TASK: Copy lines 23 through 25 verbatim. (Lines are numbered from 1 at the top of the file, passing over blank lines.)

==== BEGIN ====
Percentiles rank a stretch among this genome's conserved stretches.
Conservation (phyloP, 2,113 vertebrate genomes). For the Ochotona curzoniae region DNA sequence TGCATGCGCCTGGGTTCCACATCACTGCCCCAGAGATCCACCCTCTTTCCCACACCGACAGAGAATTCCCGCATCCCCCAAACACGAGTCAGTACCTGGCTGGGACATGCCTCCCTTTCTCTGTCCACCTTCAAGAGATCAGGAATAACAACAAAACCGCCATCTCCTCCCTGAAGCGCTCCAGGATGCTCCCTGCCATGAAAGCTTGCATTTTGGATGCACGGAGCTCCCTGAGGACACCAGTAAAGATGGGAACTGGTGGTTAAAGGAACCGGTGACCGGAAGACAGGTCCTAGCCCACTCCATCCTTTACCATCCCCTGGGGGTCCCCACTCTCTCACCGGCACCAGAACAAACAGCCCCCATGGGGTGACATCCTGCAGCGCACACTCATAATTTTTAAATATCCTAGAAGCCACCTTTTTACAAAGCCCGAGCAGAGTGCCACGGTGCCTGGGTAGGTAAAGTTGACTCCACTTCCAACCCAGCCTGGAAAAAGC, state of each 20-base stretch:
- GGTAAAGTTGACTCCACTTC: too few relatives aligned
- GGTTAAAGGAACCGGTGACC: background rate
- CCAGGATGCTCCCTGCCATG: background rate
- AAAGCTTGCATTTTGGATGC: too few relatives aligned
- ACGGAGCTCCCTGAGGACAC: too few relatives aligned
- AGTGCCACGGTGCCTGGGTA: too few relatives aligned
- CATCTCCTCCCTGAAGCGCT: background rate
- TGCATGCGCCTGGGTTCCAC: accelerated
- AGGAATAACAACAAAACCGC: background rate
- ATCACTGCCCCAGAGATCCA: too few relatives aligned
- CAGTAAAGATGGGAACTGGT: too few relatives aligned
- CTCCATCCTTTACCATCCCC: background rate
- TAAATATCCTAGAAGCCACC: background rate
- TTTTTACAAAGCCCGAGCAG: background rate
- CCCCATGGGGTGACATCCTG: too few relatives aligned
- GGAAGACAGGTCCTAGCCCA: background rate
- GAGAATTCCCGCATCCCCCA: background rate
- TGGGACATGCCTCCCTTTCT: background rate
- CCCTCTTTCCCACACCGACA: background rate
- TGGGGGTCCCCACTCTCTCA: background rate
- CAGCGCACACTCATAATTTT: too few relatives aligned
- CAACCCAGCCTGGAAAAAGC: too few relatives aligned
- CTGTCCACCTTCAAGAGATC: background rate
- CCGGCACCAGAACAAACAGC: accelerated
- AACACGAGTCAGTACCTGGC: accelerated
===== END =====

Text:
- CAGCGCACACTCATAATTTT: too few relatives aligned
- CAACCCAGCCTGGAAAAAGC: too few relatives aligned
- CTGTCCACCTTCAAGAGATC: background rate